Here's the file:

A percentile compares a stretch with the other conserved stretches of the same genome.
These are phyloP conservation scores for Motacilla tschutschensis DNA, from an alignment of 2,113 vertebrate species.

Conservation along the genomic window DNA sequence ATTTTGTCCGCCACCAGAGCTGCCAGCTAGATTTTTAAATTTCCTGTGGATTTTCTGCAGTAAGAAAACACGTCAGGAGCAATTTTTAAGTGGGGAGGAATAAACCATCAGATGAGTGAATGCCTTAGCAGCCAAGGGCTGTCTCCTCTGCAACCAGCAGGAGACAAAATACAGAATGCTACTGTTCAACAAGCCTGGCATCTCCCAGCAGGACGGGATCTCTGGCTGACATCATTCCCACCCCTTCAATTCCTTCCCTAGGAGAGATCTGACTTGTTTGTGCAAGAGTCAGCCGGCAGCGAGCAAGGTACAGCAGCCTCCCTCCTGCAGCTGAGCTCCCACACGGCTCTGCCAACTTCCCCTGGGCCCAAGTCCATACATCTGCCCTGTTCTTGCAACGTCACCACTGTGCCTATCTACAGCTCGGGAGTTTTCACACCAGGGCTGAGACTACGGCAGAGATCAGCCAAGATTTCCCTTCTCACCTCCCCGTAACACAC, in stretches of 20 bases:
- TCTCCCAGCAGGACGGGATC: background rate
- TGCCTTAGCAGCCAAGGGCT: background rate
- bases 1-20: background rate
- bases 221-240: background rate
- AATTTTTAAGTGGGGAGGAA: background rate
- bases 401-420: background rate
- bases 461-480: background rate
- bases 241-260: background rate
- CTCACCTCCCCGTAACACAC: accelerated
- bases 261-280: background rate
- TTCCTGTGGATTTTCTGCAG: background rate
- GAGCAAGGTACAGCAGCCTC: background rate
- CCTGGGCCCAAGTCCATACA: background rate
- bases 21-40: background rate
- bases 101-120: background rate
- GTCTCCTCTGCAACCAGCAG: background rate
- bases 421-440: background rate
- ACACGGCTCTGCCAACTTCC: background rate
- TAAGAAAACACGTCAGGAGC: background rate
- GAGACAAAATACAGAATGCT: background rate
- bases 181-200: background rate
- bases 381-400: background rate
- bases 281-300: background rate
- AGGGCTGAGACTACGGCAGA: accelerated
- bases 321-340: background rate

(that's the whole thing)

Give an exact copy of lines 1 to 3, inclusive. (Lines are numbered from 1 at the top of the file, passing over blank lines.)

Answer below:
A percentile compares a stretch with the other conserved stretches of the same genome.
These are phyloP conservation scores for Motacilla tschutschensis DNA, from an alignment of 2,113 vertebrate species.

Conservation along the genomic window DNA sequence ATTTTGTCCGCCACCAGAGCTGCCAGCTAGATTTTTAAATTTCCTGTGGATTTTCTGCAGTAAGAAAACACGTCAGGAGCAATTTTTAAGTGGGGAGGAATAAACCATCAGATGAGTGAATGCCTTAGCAGCCAAGGGCTGTCTCCTCTGCAACCAGCAGGAGACAAAATACAGAATGCTACTGTTCAACAAGCCTGGCATCTCCCAGCAGGACGGGATCTCTGGCTGACATCATTCCCACCCCTTCAATTCCTTCCCTAGGAGAGATCTGACTTGTTTGTGCAAGAGTCAGCCGGCAGCGAGCAAGGTACAGCAGCCTCCCTCCTGCAGCTGAGCTCCCACACGGCTCTGCCAACTTCCCCTGGGCCCAAGTCCATACATCTGCCCTGTTCTTGCAACGTCACCACTGTGCCTATCTACAGCTCGGGAGTTTTCACACCAGGGCTGAGACTACGGCAGAGATCAGCCAAGATTTCCCTTCTCACCTCCCCGTAACACAC, in stretches of 20 bases: